Right now I love that we (milkwood) invest our time in making food grow, regenerating poor environments, and in thinking about systems that better suit not just human needs but also those of nature. This is pretty important stuff!

A queen bee is determined by her swarm. They alter the shape of the cell that her egg is laid in and nourish that egg differently to the others. Then hatches a queen. She mates once in her life and that is enough “love” for her to lay hundreds of thousands of eggs during her five year life, with all the genetic diversity needed for succession.
Incredible, no?

We have been designing an Apiery here and today was the first day of implementation. It was warm and the bees were out in action.
Sabina will blog more about that later but I will leave it here with some pics from the hive.



1 Comment

Filed under Animals, Gardens

Learn somethin’ new every day

One fine day, the sheep needed to be fed. Nick, who I amicably refer to as Farmer Boss, took a fellow intern Jurgen and I in the Ranger buggy to feed the wiltipol sheep. Stocked with sheep grub, we zoomed through the olive grove in attempt to beat the hungry flock chasing after us toward the feeder trays. No sooner than I decided to hold on for dear life did a mess of lambs dart out in front of us clumsily kicking and prancing- as aimless as they are adorable! We poured the grain and chaff and stood back and observed the ewes gather and munch lustily. Our attention was drawn to the olive trees. Farmer Boss Nick pointed out the lace wing pest that had wiped our nearly every tree of a particular variety (good thing there are several varieties in the grove!) Another problem with the olive trees is black sooty stuff. These trees are sick, and like any sick organism, these trees need a remedy. A simple remedy in particular would do a lot of good, not just in one way, nor two, not three, but at least four ways. Farmer Boss Nick prescribes simply to raise up some hardenburgia violacea. This will draw some beneficial mycelium in the soil, attract some much needed predatory insects, provide more diverse sheep fodder, fix some wonderful nitrogen in to the soil, and probably more. This exemplifies a key tenet of permaculture: stacking functions. Awesome. It’s good to be here.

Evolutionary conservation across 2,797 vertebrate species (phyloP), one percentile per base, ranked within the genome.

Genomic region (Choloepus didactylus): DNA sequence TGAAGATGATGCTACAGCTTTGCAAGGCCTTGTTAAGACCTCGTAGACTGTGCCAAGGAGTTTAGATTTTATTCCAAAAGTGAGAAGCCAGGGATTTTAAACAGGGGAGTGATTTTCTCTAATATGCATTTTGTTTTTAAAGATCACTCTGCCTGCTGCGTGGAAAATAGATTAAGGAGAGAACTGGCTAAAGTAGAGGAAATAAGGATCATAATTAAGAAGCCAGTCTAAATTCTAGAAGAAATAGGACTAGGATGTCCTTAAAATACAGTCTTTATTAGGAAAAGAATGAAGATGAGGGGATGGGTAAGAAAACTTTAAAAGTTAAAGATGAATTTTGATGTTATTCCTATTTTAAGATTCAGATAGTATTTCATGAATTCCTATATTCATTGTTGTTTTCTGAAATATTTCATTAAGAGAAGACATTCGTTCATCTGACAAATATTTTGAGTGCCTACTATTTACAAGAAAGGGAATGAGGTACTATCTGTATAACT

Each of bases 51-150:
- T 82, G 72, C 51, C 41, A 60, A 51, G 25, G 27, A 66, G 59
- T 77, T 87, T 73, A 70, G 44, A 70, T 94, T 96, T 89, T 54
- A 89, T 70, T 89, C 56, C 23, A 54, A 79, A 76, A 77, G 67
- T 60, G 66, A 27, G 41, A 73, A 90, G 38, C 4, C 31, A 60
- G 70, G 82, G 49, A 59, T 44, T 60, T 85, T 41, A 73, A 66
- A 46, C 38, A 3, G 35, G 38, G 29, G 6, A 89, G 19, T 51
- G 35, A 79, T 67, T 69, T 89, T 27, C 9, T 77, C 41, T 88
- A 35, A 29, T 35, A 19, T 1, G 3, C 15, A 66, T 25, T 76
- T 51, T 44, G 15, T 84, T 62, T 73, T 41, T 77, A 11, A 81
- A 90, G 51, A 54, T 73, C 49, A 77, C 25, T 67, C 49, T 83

Filed under Animals, Gardens

Layer upon layer

With the market garden growing at a rapid rate, tree planting by the hundreds and the Bio-fertile farm workshop just around the corner, we are in desperate need of some compost. So it was off to collect all of our ingredients and make some compost lasagna.

It’s the ‘Berkley method’ of compost we are using here, also known as ‘Fast compost’. All our waste products will be converted into amazing soil full of all the nutrients and good bacteria to meet the needs of the plants, in 2-3 weeks. Yes, you did read it right, WEEKS. You have to see it to believe it.

We gathered our ingredients in no time at all. We needed high carbon content material and high nitrogen materials too. The right mix is 30:1. It’s important to break everything up into small pieces, both to increase the surface area the microbes get to sink their teeth into and to make it easier to turn with a fork.

Our ingredients we found around the farm, and from the local racetrack that gives away as much horse manure soaked wood chips as you can shovel. We had Jerusalem artichoke stems, old compost pile leftovers, hessian bags, cardboard, horse manure, wood chips, hay, blood and bone, ash from the rocket stove, green manure, kitchen waste, even a dead fox! It’s important to water in each layer also and evenly spread the materials.

We layered each in an order of carbon and nitrogen needs into a removable cage and covered it with a tarp. After one day the temperature was at 20 degrees, tomorrow it should be at 65 degrees and ready for it’s first turn. We will then fork it like peeling an onion making a donut of compost and pile it into the cage again. We will repeat this process every time the compost gets to 65 degrees, and in 2 -3 weeks we will be ready to spread the love.



Filed under Gardens

Kitchen Garden

We’ve been developing a planting regime to attempt to provide a good supply of vegetables year round. Priority production being focused around Spring Summer when Milkwood run courses and need to cater for attendees.

Things we had to consider and work with:

Climatic constraints. Average rainfall 650mm. Temperature averages, Min 8.2 degrees C & Max 22.6 degrees C

Layout plan of existing garden beds have been numbered 1 to 9

Crop rotation and companion planting guide for year one has been set out in table format.

Succession planting / seed raising plan has been included in the guide – colour coded.

Milkwood Planting Guide PDF – click to view

All kitchen garden beds are designed as ‘no dig’ beds. We recently created two new long beds near the food forest that are included in the guide under the heading ‘dig’ beds – as we dug these beds to a depth of about 400mm and added an equal volume of compost to the existing soil. These beds are now planted out with 3 varieties of garlic.

Fresh compost is added to the kitchen garden beds every two to three months and a thick layer of mulch added on top. All beds are irrigated and watered by an automatic timer twice a day. Interns tend the garden daily, weeding and removing bugs by hand.

Leave a comment

Filed under Building, Gardens